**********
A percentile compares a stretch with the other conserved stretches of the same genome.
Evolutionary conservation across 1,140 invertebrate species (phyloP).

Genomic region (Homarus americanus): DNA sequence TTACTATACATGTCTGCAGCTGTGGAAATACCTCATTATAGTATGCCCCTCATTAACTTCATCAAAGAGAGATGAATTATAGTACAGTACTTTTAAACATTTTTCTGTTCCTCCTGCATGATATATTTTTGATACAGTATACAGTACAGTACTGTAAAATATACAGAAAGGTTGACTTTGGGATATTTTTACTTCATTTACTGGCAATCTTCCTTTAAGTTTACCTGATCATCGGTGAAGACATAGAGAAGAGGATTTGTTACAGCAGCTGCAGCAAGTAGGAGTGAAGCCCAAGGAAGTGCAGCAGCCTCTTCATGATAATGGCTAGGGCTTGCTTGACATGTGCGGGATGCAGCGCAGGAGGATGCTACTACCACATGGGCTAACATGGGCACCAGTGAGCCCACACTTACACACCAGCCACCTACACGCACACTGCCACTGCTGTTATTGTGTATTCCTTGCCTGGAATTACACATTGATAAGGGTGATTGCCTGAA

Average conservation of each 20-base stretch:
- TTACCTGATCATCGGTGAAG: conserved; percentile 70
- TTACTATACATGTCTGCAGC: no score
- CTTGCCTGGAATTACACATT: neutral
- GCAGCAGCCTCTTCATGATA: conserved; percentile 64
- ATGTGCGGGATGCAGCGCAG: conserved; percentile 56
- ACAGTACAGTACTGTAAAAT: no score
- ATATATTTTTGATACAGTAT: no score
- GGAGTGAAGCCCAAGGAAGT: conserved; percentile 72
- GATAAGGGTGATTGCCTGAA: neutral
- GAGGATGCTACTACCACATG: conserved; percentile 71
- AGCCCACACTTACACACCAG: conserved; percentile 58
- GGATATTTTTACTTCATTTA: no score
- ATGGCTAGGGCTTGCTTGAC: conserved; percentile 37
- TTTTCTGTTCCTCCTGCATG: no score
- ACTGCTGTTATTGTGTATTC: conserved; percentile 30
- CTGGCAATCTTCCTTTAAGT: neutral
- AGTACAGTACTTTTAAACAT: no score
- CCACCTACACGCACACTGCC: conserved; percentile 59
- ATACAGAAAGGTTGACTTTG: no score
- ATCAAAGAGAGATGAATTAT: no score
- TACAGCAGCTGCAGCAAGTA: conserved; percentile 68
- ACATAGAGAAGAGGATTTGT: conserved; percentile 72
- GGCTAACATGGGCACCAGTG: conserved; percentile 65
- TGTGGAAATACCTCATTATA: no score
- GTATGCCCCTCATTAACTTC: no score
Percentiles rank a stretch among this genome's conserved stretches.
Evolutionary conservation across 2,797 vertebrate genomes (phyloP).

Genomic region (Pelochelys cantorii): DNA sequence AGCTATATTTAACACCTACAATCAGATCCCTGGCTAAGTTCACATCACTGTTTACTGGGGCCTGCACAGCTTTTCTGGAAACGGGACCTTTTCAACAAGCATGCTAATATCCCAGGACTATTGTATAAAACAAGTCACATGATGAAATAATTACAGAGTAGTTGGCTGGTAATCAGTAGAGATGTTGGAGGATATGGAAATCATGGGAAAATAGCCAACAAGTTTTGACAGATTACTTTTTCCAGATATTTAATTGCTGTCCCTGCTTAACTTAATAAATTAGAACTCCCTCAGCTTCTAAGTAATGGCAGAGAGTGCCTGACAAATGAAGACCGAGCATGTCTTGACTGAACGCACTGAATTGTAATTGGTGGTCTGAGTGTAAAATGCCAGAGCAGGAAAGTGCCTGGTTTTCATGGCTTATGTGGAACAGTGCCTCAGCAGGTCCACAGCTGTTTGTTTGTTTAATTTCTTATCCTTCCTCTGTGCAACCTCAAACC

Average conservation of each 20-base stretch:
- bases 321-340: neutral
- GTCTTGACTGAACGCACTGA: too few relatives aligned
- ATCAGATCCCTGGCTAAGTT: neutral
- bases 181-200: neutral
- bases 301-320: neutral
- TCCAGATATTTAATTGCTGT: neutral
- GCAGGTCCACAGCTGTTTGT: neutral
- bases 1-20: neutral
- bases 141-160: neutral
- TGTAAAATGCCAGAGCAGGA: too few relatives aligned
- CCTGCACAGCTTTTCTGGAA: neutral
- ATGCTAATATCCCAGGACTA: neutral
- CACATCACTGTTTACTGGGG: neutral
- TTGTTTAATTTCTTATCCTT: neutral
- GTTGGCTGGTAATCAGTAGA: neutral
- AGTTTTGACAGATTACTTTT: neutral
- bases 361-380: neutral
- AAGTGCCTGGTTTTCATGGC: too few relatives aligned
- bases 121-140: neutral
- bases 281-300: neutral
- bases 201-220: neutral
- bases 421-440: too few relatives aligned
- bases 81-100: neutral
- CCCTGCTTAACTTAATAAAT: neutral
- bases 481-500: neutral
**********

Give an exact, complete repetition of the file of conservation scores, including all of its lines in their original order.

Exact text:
A percentile compares a stretch with the other conserved stretches of the same genome.
Evolutionary conservation across 1,140 invertebrate species (phyloP).

Genomic region (Homarus americanus): DNA sequence TTACTATACATGTCTGCAGCTGTGGAAATACCTCATTATAGTATGCCCCTCATTAACTTCATCAAAGAGAGATGAATTATAGTACAGTACTTTTAAACATTTTTCTGTTCCTCCTGCATGATATATTTTTGATACAGTATACAGTACAGTACTGTAAAATATACAGAAAGGTTGACTTTGGGATATTTTTACTTCATTTACTGGCAATCTTCCTTTAAGTTTACCTGATCATCGGTGAAGACATAGAGAAGAGGATTTGTTACAGCAGCTGCAGCAAGTAGGAGTGAAGCCCAAGGAAGTGCAGCAGCCTCTTCATGATAATGGCTAGGGCTTGCTTGACATGTGCGGGATGCAGCGCAGGAGGATGCTACTACCACATGGGCTAACATGGGCACCAGTGAGCCCACACTTACACACCAGCCACCTACACGCACACTGCCACTGCTGTTATTGTGTATTCCTTGCCTGGAATTACACATTGATAAGGGTGATTGCCTGAA

Average conservation of each 20-base stretch:
- TTACCTGATCATCGGTGAAG: conserved; percentile 70
- TTACTATACATGTCTGCAGC: no score
- CTTGCCTGGAATTACACATT: neutral
- GCAGCAGCCTCTTCATGATA: conserved; percentile 64
- ATGTGCGGGATGCAGCGCAG: conserved; percentile 56
- ACAGTACAGTACTGTAAAAT: no score
- ATATATTTTTGATACAGTAT: no score
- GGAGTGAAGCCCAAGGAAGT: conserved; percentile 72
- GATAAGGGTGATTGCCTGAA: neutral
- GAGGATGCTACTACCACATG: conserved; percentile 71
- AGCCCACACTTACACACCAG: conserved; percentile 58
- GGATATTTTTACTTCATTTA: no score
- ATGGCTAGGGCTTGCTTGAC: conserved; percentile 37
- TTTTCTGTTCCTCCTGCATG: no score
- ACTGCTGTTATTGTGTATTC: conserved; percentile 30
- CTGGCAATCTTCCTTTAAGT: neutral
- AGTACAGTACTTTTAAACAT: no score
- CCACCTACACGCACACTGCC: conserved; percentile 59
- ATACAGAAAGGTTGACTTTG: no score
- ATCAAAGAGAGATGAATTAT: no score
- TACAGCAGCTGCAGCAAGTA: conserved; percentile 68
- ACATAGAGAAGAGGATTTGT: conserved; percentile 72
- GGCTAACATGGGCACCAGTG: conserved; percentile 65
- TGTGGAAATACCTCATTATA: no score
- GTATGCCCCTCATTAACTTC: no score
Percentiles rank a stretch among this genome's conserved stretches.
Evolutionary conservation across 2,797 vertebrate genomes (phyloP).

Genomic region (Pelochelys cantorii): DNA sequence AGCTATATTTAACACCTACAATCAGATCCCTGGCTAAGTTCACATCACTGTTTACTGGGGCCTGCACAGCTTTTCTGGAAACGGGACCTTTTCAACAAGCATGCTAATATCCCAGGACTATTGTATAAAACAAGTCACATGATGAAATAATTACAGAGTAGTTGGCTGGTAATCAGTAGAGATGTTGGAGGATATGGAAATCATGGGAAAATAGCCAACAAGTTTTGACAGATTACTTTTTCCAGATATTTAATTGCTGTCCCTGCTTAACTTAATAAATTAGAACTCCCTCAGCTTCTAAGTAATGGCAGAGAGTGCCTGACAAATGAAGACCGAGCATGTCTTGACTGAACGCACTGAATTGTAATTGGTGGTCTGAGTGTAAAATGCCAGAGCAGGAAAGTGCCTGGTTTTCATGGCTTATGTGGAACAGTGCCTCAGCAGGTCCACAGCTGTTTGTTTGTTTAATTTCTTATCCTTCCTCTGTGCAACCTCAAACC

Average conservation of each 20-base stretch:
- bases 321-340: neutral
- GTCTTGACTGAACGCACTGA: too few relatives aligned
- ATCAGATCCCTGGCTAAGTT: neutral
- bases 181-200: neutral
- bases 301-320: neutral
- TCCAGATATTTAATTGCTGT: neutral
- GCAGGTCCACAGCTGTTTGT: neutral
- bases 1-20: neutral
- bases 141-160: neutral
- TGTAAAATGCCAGAGCAGGA: too few relatives aligned
- CCTGCACAGCTTTTCTGGAA: neutral
- ATGCTAATATCCCAGGACTA: neutral
- CACATCACTGTTTACTGGGG: neutral
- TTGTTTAATTTCTTATCCTT: neutral
- GTTGGCTGGTAATCAGTAGA: neutral
- AGTTTTGACAGATTACTTTT: neutral
- bases 361-380: neutral
- AAGTGCCTGGTTTTCATGGC: too few relatives aligned
- bases 121-140: neutral
- bases 281-300: neutral
- bases 201-220: neutral
- bases 421-440: too few relatives aligned
- bases 81-100: neutral
- CCCTGCTTAACTTAATAAAT: neutral
- bases 481-500: neutral